Understanding Cell Phone Distractions to Avoid a Tragic Accident
Now that cars are built to be easier to drive, people seem to forget that driving takes skill and focus. Rather than utilizing newer technology (GPS, blind spot sensors, automatic navigation, lane departure warnings) to enhance safety, drivers are using it to replace their own responsibilities. As such, driving has become a secondary activity. It’s something you do in the background as you plan meetings, take care of your kids in the backseat, update your Facebook status, etc.
In case you’re wondering: this isn’t good.
Driving requires a certain amount of focus and responsibility that you just can’t provide when you’re distracted. The one and only thing that you should be focusing on is driving safely. In other words: safety should never be secondary to anything.
Encouraging Dangerous Driving Distraction
In addition to “convenience technology” making it easier to avoid driving responsibilities, distractions from cell phone use have led drivers to actively choose to put themselves and others in danger.
According to a study of 1,000 drivers conducted by the Center for Internet and Technology Addiction, about 98% of survey respondents believe texting while driving is dangerous, but 75% of those people still engage in the practice. But why? Why do drivers willingly put themselves in danger? The reasons are more basic than you may think:
- The need to get a rush. It’s pretty exciting to hear the “ping” of your phone when you get a call or text—someone is thinking about you. The reason you feel that “buzz” is because your body releases dopamine as a response to feeling wanted. That good feeling encourages us to do it again and again—much like the effects of drug addiction.
- The need to mimic others (peer pressure). You’ve likely told your kids again and again that texting while driving is dangerous. However, if you engage in the dangerous activity, you are sending a pretty big message. Remember, actions speak louder than words, which means your kids are more likely to do as you do, not as you say. If you text while you drive, chances are that your teen will do the same.
- The need to be efficient. The concept of multi-tasking is ingrained in our minds and we believe we must perform this activity in order to be successful. Oftentimes, that means talking or texting while driving. We feel that keeping up with communication is somehow more important than our safety.
The problem isn’t text messaging itself. Texting can be an extremely useful and convenient way of communicating. However, there is a time and place for it, neither of which occur while you’re driving.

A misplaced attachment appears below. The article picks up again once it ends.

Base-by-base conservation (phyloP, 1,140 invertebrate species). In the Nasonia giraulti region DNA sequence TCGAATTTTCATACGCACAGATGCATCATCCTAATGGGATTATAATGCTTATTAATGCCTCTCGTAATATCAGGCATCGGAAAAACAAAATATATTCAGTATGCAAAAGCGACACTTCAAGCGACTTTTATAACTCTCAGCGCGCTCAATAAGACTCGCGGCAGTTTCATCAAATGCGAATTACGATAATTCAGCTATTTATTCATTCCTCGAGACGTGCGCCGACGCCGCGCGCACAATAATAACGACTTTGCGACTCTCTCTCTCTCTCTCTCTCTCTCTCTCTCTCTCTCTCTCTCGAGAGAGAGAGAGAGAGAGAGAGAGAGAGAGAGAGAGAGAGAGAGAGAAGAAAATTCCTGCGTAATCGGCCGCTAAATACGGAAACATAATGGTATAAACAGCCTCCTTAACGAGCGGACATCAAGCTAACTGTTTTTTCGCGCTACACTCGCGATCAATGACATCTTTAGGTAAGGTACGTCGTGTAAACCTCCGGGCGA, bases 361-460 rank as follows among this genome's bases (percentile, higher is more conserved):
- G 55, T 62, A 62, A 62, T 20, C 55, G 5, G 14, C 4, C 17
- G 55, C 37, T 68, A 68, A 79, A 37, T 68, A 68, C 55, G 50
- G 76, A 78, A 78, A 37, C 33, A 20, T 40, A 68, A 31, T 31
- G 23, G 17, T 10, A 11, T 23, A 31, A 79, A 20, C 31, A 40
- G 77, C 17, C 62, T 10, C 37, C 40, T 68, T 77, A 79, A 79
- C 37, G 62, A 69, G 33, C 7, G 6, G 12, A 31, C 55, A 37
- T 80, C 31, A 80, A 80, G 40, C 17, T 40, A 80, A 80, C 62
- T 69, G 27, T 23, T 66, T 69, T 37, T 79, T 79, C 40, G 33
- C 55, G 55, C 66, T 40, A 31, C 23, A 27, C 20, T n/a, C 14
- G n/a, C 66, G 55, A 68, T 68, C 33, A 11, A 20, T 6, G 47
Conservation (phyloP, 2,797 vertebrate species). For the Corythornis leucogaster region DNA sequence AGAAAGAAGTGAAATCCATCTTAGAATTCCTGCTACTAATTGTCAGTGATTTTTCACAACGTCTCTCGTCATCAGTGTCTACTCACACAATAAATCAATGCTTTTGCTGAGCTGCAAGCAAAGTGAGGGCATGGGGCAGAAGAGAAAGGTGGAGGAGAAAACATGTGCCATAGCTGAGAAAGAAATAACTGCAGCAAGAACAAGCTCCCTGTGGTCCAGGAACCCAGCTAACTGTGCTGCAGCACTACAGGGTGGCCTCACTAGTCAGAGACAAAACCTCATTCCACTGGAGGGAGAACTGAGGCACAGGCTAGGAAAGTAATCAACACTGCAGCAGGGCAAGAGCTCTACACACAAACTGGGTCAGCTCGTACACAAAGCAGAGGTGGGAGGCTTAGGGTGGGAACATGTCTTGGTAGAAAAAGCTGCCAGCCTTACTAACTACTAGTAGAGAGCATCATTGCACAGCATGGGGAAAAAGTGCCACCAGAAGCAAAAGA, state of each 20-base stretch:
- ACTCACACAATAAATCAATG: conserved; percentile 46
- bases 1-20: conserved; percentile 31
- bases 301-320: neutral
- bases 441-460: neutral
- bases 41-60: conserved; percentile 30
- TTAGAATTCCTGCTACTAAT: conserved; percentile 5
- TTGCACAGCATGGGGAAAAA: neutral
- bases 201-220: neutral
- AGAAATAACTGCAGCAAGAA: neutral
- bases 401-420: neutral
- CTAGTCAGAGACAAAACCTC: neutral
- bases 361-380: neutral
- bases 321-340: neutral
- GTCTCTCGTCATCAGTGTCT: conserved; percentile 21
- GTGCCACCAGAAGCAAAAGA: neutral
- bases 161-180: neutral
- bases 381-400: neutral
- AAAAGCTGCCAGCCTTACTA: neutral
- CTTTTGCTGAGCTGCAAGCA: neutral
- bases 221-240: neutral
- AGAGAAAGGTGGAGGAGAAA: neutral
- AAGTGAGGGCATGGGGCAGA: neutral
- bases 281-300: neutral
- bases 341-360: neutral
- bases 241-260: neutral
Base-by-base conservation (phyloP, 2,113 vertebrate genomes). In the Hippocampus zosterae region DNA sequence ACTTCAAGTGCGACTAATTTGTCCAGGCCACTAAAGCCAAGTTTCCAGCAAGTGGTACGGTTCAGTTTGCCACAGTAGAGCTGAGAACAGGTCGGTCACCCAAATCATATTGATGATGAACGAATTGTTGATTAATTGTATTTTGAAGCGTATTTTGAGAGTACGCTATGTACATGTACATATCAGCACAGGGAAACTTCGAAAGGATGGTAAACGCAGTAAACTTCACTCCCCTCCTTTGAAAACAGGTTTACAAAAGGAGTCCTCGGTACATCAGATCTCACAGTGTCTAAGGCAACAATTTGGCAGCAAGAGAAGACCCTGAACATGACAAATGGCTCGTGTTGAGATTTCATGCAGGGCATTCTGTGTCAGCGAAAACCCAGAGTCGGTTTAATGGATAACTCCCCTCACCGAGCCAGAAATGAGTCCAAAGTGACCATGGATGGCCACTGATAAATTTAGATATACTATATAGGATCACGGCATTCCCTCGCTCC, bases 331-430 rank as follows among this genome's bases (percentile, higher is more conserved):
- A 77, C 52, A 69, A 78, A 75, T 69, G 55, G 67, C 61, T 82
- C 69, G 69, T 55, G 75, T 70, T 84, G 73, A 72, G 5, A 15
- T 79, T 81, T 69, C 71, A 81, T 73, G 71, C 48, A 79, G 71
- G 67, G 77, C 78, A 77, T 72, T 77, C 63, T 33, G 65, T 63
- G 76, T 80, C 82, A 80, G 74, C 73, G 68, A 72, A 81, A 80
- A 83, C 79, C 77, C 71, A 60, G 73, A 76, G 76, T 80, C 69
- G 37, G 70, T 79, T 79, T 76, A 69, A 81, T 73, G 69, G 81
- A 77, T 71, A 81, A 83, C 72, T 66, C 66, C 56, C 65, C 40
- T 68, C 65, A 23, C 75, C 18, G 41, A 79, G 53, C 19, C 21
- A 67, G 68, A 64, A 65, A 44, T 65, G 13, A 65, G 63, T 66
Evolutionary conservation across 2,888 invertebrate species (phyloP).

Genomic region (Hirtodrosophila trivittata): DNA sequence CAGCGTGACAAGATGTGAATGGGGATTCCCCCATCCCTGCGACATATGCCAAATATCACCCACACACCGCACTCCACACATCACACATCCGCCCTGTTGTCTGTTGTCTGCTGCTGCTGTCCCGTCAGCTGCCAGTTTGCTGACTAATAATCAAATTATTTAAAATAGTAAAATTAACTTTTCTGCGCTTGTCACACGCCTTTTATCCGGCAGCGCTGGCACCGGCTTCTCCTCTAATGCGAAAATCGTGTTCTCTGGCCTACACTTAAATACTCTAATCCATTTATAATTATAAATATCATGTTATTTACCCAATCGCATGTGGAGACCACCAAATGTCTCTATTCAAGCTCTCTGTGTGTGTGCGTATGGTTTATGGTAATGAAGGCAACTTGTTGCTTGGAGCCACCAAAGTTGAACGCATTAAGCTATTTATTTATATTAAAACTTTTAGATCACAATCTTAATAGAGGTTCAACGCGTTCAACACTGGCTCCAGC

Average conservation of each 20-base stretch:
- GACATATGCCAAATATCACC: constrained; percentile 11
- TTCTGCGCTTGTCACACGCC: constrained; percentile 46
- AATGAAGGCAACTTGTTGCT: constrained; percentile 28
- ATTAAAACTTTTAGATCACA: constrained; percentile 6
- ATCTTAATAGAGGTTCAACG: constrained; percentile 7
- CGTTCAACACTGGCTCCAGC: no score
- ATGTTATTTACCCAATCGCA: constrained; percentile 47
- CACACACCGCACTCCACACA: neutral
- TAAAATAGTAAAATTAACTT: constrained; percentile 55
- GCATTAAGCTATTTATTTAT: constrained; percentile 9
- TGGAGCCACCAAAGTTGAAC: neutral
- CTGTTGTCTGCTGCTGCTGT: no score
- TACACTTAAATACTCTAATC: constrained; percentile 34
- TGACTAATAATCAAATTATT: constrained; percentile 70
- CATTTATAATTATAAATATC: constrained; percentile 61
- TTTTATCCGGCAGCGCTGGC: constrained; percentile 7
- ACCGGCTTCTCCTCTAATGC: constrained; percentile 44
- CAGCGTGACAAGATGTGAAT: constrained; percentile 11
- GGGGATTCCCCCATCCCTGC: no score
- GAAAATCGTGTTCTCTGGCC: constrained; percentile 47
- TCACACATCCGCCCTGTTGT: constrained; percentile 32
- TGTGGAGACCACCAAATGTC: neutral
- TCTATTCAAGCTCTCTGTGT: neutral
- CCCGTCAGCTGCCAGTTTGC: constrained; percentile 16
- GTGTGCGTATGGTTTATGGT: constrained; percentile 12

As a result of the potential driving dangers involved with cell phone use, state governments, traffic administrations, and app developers are working hard on developing safety solutions. Some of these potential solutions include the following:
Forty-six states have now banned texting for all drivers. As concerns have been made regarding the safety of sending text messages while behind the wheel, many people have rallied to have texting and driving banned. Texas currently does not have a texting ban for all drivers. However, it does have a texting ordinance which states:
- Drivers with learner permits are prohibited from using handheld cell phones in the first six months of driving.
- Drivers under the age of 18 are prohibited from using wireless communications devices.
- School bus operators are prohibited from using cell phones while driving if children are present.
- In school zones, all drivers are prohibited from texting and using handheld devices while driving.
In addition, San Antonio and Austin have passed their own ordinances prohibiting texting and driving that can result in hefty fines.
Some developers have created text safety phone apps that disable the texting feature on a phone if and when the phone detects movement above a certain speed. The applications use GPS to distinguish if the phone is in a moving vehicle. Some apps will even send automatic texts back to the sender stating the phone owner will respond shortly.
Just as campaigns have been used to decrease drunk driving accidents, the National Highway Traffic Safety Administration, along with other associations, is promoting safe texting campaigns to educate drivers of cell phone use risks.
As personal injury attorneys, we can tell you that the driving consequences of technological distractions are very real. We have represented clients who have had their lives upended simply because another driver was talking on the phone or text messaging when he should have been concentrating on the task at hand. Before you pick up the phone behind the wheel, remember that your decision may not only affect your future but other lives as well.
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